After a lot of decluttering and sprucing up, the house finally went live last weekend, with several viewings.  On Monday there were FOUR offers in, two at above the asking price, and the highest from a couple needing no mortgage.  

    As she said, she was triple gonsmacked.  Point being, though, that at least in that area (I know not typical, expensive by US standards, Harvard just down the road, etc.) the market is still hot. 

    Might add that house, while spacious and v nice, is not large by typical US standards, and plot is relatively small, so I gather perhaps rather more affordable than many family houses in the area, which might  explain it.  

     

  6. Some good news for once in today's Times. 

    Council tenant had been AirbnBing his central London flat since 2013. 

    Article says that Westminster Council (the one in question) has 1500 council,properties under investigation for illegal sub letting. 

    24 properties have been recovered in the past year after investigations of fraud. 

    More well publicised cases - and the huge fines!  - are evidently needed.

  7. On 17/07/2019 at 09:50, winkie said:

    It is great to have brothers and sisters.......what if the proceeds of the sale of the house has to be used towards  care costs?......so if renting and require nursing later in life, have no children or children that can help, who can help??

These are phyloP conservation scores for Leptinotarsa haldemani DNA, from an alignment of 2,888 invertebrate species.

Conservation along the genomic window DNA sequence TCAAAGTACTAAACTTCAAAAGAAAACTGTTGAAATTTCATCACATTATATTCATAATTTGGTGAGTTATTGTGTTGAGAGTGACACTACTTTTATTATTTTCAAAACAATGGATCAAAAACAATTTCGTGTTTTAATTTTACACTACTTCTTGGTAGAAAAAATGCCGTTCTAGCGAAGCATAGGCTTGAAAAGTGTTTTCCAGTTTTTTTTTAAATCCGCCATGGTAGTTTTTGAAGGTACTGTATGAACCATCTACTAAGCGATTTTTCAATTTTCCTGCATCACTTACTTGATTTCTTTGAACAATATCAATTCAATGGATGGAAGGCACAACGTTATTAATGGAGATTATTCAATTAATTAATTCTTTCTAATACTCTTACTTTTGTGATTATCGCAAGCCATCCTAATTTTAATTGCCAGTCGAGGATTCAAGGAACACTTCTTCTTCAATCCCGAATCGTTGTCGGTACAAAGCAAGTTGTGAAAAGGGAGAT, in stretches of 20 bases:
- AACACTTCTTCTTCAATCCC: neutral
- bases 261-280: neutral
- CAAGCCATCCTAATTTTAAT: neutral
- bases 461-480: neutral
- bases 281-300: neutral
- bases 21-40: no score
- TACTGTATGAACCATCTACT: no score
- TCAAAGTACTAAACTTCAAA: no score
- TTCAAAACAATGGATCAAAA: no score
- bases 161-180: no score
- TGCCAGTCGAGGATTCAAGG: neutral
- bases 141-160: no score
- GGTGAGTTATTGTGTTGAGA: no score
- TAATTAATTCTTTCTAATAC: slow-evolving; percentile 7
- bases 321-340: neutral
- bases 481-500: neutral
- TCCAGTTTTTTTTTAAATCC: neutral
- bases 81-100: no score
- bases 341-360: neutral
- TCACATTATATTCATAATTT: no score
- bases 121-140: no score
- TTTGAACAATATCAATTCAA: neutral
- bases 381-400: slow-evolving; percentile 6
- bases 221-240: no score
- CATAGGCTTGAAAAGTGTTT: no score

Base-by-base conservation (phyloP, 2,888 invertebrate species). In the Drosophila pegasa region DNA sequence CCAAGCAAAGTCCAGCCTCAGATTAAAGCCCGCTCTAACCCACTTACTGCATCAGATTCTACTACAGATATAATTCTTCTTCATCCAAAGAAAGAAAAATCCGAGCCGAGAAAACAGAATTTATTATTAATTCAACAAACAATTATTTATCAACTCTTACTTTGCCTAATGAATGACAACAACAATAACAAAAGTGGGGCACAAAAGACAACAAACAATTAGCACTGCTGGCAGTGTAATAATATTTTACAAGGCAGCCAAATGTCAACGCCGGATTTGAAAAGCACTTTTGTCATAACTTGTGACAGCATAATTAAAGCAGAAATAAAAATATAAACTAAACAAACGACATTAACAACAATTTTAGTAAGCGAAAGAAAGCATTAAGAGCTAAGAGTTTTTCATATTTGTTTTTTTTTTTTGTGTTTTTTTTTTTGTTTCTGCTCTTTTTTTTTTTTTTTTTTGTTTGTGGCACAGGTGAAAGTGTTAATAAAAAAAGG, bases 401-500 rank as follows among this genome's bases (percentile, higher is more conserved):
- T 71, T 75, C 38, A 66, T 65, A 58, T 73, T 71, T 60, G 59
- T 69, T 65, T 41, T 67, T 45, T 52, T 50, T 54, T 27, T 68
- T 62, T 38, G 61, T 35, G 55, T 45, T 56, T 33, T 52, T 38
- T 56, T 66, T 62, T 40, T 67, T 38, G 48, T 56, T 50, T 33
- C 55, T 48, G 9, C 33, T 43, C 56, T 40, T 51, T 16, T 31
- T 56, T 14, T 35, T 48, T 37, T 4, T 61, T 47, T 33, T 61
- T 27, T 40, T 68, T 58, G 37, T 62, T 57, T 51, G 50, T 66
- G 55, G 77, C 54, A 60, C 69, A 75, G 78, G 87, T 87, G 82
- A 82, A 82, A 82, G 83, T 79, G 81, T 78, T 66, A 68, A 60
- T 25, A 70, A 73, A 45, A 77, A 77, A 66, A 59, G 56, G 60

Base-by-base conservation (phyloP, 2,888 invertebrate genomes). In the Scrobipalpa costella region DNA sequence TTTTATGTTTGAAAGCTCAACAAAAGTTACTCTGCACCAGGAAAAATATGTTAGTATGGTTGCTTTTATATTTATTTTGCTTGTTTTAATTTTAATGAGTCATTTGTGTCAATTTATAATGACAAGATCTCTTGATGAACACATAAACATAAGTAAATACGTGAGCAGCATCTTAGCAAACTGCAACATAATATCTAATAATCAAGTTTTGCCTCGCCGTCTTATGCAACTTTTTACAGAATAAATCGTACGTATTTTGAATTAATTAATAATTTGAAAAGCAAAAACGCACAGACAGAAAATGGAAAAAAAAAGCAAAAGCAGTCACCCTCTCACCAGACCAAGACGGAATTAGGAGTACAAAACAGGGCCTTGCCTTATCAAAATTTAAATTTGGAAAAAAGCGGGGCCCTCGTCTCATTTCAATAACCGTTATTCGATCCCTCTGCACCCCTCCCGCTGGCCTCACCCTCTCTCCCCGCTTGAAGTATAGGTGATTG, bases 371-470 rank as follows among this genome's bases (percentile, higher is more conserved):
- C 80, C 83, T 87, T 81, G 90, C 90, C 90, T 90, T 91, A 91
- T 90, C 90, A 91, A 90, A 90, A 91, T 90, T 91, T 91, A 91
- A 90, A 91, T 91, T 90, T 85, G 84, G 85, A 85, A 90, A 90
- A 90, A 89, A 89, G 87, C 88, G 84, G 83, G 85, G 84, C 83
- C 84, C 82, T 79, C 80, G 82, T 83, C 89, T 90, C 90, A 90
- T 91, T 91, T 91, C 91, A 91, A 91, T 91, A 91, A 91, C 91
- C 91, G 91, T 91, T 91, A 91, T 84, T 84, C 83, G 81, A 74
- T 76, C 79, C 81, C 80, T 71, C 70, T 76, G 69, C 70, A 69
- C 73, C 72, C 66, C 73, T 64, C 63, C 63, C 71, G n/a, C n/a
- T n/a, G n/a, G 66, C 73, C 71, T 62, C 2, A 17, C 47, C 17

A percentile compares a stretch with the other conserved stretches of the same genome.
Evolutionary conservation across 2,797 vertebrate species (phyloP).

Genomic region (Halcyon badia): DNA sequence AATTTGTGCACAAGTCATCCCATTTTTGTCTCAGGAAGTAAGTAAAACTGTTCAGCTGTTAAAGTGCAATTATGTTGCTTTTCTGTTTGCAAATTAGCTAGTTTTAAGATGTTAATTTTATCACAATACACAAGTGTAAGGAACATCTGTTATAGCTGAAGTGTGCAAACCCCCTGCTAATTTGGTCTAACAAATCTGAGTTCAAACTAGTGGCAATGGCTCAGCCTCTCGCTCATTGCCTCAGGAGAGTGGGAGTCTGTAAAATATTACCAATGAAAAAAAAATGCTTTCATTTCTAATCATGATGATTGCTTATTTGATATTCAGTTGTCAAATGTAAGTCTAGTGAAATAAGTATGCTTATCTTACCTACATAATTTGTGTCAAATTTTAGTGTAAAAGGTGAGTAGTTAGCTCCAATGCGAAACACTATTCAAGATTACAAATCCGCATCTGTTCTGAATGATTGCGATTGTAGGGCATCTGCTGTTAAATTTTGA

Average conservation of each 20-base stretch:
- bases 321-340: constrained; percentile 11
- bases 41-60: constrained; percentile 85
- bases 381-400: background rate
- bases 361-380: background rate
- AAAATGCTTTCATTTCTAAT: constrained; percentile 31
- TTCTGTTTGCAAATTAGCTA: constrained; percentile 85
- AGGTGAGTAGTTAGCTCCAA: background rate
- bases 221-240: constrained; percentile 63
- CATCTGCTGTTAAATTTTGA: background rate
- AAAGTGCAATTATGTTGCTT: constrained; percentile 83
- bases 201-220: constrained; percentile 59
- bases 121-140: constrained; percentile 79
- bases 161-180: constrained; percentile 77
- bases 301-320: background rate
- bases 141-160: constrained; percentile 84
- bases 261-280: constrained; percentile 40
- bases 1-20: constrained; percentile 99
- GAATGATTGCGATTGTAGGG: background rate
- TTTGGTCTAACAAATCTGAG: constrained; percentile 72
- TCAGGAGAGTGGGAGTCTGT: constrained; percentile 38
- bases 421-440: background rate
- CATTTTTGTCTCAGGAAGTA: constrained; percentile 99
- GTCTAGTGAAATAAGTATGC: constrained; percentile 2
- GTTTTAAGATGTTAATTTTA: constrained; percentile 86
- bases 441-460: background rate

Not everyone is going to need expensive care - many don't.  

    There will still be a lot of housing wealth sloshing around.  

    Care of people with no money and no relatives to help is down to the state/local govt., at least at the moment.  

    After an aunt died in her very nice care home (she was self funded) I went to clear out her room and was asked by staff to leave all her clothes and even toiletries, since they had residents with no money apart from the allowance from the state pension (£20 odd a week I think, which has to cover all extras inc. toiletries, haircuts, etc.) and no relatives to buy them anything. 

    Point being that they had council funded residents as well as self-funded - of course the self funders  do subsidise the others. 

    I was reluctant to leave some old and very faded nighties but they said please leave them, someone will be needing them. Worth adding that it was a dementia unit, and people with dementia are unlikely to object to wearing anyone else's faded cast-offs.  Even people who were very fastidious before are so often past caring or noticing what they wear. 

  8. I doubt it'll ever happen. It'd cause outrage among the swathe of priced-out voters - and the Tories are belatedly waking up to the fact that housing is a major issue among the younger votes they need to attract.  

    It's not as if cutting stamp duty on th smaller property would make a substantial  difference to the price of the bigger one.  And IMO if people really want to downsize, they'll do it anyway.  If they don't, such inducements are unlikely to change their minds. 

     

  9. It's not always bad - depends what you buy.  Family member bought a maisonette, purpose built Edwardian with a garden, one of just 2, 95 year lease, minimal ground rent, no service or maintenance charges. and proceeded to buy the freehold at a reasonable price (worked out via a formula - the Fholder can't just charge what they like).